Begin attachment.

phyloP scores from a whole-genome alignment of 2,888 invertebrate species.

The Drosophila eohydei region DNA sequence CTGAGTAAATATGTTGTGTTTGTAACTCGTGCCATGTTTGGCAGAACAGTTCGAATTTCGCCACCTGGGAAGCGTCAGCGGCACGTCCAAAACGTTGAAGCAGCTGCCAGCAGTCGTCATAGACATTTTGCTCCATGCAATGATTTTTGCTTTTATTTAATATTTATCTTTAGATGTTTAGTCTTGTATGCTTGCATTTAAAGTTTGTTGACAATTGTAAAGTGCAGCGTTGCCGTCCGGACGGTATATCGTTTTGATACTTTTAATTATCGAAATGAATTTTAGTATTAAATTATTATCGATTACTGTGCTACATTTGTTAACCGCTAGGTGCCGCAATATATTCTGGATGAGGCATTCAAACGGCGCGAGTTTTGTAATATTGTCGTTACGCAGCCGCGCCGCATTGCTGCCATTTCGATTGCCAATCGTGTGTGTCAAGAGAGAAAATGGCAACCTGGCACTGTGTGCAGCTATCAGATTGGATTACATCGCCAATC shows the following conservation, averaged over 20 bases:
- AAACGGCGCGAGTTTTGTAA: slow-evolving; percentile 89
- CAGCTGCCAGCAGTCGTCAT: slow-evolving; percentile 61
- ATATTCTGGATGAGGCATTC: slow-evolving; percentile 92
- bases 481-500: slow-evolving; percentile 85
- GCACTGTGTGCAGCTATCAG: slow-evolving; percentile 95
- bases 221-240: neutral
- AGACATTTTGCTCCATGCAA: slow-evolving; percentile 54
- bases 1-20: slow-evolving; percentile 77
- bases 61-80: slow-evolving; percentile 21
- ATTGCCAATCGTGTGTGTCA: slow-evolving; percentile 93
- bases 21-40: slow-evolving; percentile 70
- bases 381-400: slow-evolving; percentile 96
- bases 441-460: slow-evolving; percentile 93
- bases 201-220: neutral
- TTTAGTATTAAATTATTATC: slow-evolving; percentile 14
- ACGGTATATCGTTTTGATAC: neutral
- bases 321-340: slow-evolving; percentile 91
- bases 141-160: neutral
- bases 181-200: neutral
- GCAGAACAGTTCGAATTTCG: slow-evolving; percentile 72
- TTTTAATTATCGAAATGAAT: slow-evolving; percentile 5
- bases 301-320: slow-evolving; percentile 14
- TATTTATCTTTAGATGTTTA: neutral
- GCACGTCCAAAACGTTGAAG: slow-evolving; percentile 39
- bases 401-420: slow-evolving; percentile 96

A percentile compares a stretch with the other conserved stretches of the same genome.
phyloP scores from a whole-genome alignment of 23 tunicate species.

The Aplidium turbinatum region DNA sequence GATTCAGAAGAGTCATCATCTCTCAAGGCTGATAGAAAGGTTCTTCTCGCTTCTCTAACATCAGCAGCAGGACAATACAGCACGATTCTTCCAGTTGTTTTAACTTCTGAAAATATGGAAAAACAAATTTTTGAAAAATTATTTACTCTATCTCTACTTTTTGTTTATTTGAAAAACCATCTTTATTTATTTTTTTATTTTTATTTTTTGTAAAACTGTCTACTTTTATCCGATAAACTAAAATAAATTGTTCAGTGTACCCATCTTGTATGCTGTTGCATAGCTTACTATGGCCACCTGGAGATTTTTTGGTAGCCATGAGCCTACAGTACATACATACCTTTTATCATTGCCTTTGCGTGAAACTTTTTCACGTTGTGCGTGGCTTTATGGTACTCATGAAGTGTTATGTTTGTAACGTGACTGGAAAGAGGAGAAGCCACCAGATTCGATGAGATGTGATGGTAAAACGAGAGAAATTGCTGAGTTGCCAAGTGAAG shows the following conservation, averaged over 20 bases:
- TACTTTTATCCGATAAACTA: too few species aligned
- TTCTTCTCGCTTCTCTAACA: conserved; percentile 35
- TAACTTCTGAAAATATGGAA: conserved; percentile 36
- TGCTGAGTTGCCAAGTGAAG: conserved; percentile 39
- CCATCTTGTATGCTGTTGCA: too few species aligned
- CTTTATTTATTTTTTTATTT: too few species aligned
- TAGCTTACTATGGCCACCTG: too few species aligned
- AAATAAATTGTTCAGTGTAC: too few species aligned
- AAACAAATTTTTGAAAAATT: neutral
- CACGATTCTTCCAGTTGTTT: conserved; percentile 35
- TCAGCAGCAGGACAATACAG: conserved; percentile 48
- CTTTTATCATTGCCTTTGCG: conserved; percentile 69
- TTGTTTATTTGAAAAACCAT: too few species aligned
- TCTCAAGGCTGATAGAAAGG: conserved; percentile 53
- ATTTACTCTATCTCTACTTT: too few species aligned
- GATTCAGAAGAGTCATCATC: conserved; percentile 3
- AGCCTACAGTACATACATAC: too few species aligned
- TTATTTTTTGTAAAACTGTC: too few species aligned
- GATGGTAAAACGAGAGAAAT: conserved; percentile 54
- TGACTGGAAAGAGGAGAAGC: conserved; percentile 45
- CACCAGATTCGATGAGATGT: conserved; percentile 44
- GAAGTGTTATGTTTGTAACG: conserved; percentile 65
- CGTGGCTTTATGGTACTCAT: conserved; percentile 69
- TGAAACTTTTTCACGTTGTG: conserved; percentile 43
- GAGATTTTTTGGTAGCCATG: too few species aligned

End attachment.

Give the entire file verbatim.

phyloP scores from a whole-genome alignment of 2,888 invertebrate species.

The Drosophila eohydei region DNA sequence CTGAGTAAATATGTTGTGTTTGTAACTCGTGCCATGTTTGGCAGAACAGTTCGAATTTCGCCACCTGGGAAGCGTCAGCGGCACGTCCAAAACGTTGAAGCAGCTGCCAGCAGTCGTCATAGACATTTTGCTCCATGCAATGATTTTTGCTTTTATTTAATATTTATCTTTAGATGTTTAGTCTTGTATGCTTGCATTTAAAGTTTGTTGACAATTGTAAAGTGCAGCGTTGCCGTCCGGACGGTATATCGTTTTGATACTTTTAATTATCGAAATGAATTTTAGTATTAAATTATTATCGATTACTGTGCTACATTTGTTAACCGCTAGGTGCCGCAATATATTCTGGATGAGGCATTCAAACGGCGCGAGTTTTGTAATATTGTCGTTACGCAGCCGCGCCGCATTGCTGCCATTTCGATTGCCAATCGTGTGTGTCAAGAGAGAAAATGGCAACCTGGCACTGTGTGCAGCTATCAGATTGGATTACATCGCCAATC shows the following conservation, averaged over 20 bases:
- AAACGGCGCGAGTTTTGTAA: slow-evolving; percentile 89
- CAGCTGCCAGCAGTCGTCAT: slow-evolving; percentile 61
- ATATTCTGGATGAGGCATTC: slow-evolving; percentile 92
- bases 481-500: slow-evolving; percentile 85
- GCACTGTGTGCAGCTATCAG: slow-evolving; percentile 95
- bases 221-240: neutral
- AGACATTTTGCTCCATGCAA: slow-evolving; percentile 54
- bases 1-20: slow-evolving; percentile 77
- bases 61-80: slow-evolving; percentile 21
- ATTGCCAATCGTGTGTGTCA: slow-evolving; percentile 93
- bases 21-40: slow-evolving; percentile 70
- bases 381-400: slow-evolving; percentile 96
- bases 441-460: slow-evolving; percentile 93
- bases 201-220: neutral
- TTTAGTATTAAATTATTATC: slow-evolving; percentile 14
- ACGGTATATCGTTTTGATAC: neutral
- bases 321-340: slow-evolving; percentile 91
- bases 141-160: neutral
- bases 181-200: neutral
- GCAGAACAGTTCGAATTTCG: slow-evolving; percentile 72
- TTTTAATTATCGAAATGAAT: slow-evolving; percentile 5
- bases 301-320: slow-evolving; percentile 14
- TATTTATCTTTAGATGTTTA: neutral
- GCACGTCCAAAACGTTGAAG: slow-evolving; percentile 39
- bases 401-420: slow-evolving; percentile 96

A percentile compares a stretch with the other conserved stretches of the same genome.
phyloP scores from a whole-genome alignment of 23 tunicate species.

The Aplidium turbinatum region DNA sequence GATTCAGAAGAGTCATCATCTCTCAAGGCTGATAGAAAGGTTCTTCTCGCTTCTCTAACATCAGCAGCAGGACAATACAGCACGATTCTTCCAGTTGTTTTAACTTCTGAAAATATGGAAAAACAAATTTTTGAAAAATTATTTACTCTATCTCTACTTTTTGTTTATTTGAAAAACCATCTTTATTTATTTTTTTATTTTTATTTTTTGTAAAACTGTCTACTTTTATCCGATAAACTAAAATAAATTGTTCAGTGTACCCATCTTGTATGCTGTTGCATAGCTTACTATGGCCACCTGGAGATTTTTTGGTAGCCATGAGCCTACAGTACATACATACCTTTTATCATTGCCTTTGCGTGAAACTTTTTCACGTTGTGCGTGGCTTTATGGTACTCATGAAGTGTTATGTTTGTAACGTGACTGGAAAGAGGAGAAGCCACCAGATTCGATGAGATGTGATGGTAAAACGAGAGAAATTGCTGAGTTGCCAAGTGAAG shows the following conservation, averaged over 20 bases:
- TACTTTTATCCGATAAACTA: too few species aligned
- TTCTTCTCGCTTCTCTAACA: conserved; percentile 35
- TAACTTCTGAAAATATGGAA: conserved; percentile 36
- TGCTGAGTTGCCAAGTGAAG: conserved; percentile 39
- CCATCTTGTATGCTGTTGCA: too few species aligned
- CTTTATTTATTTTTTTATTT: too few species aligned
- TAGCTTACTATGGCCACCTG: too few species aligned
- AAATAAATTGTTCAGTGTAC: too few species aligned
- AAACAAATTTTTGAAAAATT: neutral
- CACGATTCTTCCAGTTGTTT: conserved; percentile 35
- TCAGCAGCAGGACAATACAG: conserved; percentile 48
- CTTTTATCATTGCCTTTGCG: conserved; percentile 69
- TTGTTTATTTGAAAAACCAT: too few species aligned
- TCTCAAGGCTGATAGAAAGG: conserved; percentile 53
- ATTTACTCTATCTCTACTTT: too few species aligned
- GATTCAGAAGAGTCATCATC: conserved; percentile 3
- AGCCTACAGTACATACATAC: too few species aligned
- TTATTTTTTGTAAAACTGTC: too few species aligned
- GATGGTAAAACGAGAGAAAT: conserved; percentile 54
- TGACTGGAAAGAGGAGAAGC: conserved; percentile 45
- CACCAGATTCGATGAGATGT: conserved; percentile 44
- GAAGTGTTATGTTTGTAACG: conserved; percentile 65
- CGTGGCTTTATGGTACTCAT: conserved; percentile 69
- TGAAACTTTTTCACGTTGTG: conserved; percentile 43
- GAGATTTTTTGGTAGCCATG: too few species aligned